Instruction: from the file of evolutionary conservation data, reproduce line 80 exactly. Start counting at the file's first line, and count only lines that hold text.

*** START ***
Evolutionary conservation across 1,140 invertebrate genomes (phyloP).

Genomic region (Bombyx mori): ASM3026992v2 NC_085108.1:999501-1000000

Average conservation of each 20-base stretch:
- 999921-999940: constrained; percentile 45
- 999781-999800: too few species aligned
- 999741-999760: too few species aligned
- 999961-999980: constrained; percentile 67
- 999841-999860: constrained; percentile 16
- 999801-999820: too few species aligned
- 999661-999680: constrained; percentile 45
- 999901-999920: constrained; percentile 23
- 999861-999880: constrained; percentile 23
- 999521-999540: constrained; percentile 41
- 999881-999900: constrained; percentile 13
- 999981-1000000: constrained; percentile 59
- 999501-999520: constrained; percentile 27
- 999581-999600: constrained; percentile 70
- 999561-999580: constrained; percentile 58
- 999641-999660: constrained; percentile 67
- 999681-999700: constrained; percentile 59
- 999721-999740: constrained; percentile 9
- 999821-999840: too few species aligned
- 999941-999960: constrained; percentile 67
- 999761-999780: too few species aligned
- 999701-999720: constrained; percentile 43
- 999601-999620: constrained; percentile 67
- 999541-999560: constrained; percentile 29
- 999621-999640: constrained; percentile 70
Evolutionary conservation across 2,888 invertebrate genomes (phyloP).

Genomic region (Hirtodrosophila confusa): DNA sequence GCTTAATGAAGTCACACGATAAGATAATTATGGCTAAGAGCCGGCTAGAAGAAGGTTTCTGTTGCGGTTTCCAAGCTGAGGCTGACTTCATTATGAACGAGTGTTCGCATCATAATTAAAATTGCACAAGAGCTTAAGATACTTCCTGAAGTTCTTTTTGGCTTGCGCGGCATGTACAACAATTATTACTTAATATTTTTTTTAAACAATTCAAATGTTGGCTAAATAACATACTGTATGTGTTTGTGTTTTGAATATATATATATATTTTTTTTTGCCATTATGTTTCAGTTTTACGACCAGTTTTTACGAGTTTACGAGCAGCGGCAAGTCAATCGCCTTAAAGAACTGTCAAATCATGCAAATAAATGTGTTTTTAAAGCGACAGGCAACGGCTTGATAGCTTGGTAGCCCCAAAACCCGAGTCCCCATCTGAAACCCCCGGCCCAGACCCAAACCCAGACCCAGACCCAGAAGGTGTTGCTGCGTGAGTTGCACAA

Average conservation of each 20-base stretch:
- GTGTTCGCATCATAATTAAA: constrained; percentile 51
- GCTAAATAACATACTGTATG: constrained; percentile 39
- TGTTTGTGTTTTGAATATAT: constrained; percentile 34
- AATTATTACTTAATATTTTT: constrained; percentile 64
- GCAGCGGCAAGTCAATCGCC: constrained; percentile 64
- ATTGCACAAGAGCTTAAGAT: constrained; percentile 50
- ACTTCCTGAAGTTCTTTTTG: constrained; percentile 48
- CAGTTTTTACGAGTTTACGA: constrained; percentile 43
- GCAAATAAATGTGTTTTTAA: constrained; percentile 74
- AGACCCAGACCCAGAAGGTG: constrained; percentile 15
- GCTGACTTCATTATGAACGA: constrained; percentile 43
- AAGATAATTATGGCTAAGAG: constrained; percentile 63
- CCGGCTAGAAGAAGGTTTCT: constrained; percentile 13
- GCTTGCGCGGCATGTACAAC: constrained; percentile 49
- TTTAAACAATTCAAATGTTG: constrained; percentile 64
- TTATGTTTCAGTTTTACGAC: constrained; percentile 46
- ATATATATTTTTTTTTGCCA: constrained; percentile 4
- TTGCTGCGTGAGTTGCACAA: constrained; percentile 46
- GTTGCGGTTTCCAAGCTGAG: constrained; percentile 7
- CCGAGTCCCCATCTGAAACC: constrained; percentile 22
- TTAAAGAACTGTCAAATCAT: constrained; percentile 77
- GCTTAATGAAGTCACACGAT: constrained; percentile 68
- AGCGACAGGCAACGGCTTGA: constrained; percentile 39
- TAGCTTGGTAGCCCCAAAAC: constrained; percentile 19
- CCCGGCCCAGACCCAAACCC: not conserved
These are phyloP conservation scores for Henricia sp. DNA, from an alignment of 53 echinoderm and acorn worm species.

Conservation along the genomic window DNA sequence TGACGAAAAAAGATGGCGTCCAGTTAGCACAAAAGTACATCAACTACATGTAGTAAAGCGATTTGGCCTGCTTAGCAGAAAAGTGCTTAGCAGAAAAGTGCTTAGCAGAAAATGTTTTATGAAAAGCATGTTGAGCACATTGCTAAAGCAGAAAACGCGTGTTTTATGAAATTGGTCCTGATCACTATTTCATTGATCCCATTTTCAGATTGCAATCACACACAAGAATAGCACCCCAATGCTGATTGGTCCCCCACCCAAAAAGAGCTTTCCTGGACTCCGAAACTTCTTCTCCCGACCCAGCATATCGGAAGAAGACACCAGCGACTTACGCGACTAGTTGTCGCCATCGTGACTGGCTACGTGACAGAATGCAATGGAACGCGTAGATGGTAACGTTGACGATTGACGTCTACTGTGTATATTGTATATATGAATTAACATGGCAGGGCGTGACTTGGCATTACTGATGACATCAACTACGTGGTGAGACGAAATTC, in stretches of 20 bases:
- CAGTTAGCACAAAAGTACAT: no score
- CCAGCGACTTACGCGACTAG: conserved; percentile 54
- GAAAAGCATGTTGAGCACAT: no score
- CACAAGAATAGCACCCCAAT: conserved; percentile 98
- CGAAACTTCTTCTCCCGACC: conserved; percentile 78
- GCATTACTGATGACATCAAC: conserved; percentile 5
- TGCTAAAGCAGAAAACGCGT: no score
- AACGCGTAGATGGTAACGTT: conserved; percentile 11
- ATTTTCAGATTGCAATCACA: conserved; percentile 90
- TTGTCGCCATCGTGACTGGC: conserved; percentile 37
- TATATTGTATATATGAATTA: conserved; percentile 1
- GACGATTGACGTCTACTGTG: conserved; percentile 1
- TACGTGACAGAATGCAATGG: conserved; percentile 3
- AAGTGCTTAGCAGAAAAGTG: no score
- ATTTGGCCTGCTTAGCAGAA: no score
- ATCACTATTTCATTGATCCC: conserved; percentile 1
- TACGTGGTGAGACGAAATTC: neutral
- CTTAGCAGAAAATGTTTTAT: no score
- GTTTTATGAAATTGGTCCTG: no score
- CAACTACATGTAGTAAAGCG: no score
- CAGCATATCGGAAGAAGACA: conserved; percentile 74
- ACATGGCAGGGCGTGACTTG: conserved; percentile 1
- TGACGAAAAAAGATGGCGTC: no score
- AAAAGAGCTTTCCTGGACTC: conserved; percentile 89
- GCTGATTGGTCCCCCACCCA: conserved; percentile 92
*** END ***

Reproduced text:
- ACATGGCAGGGCGTGACTTG: conserved; percentile 1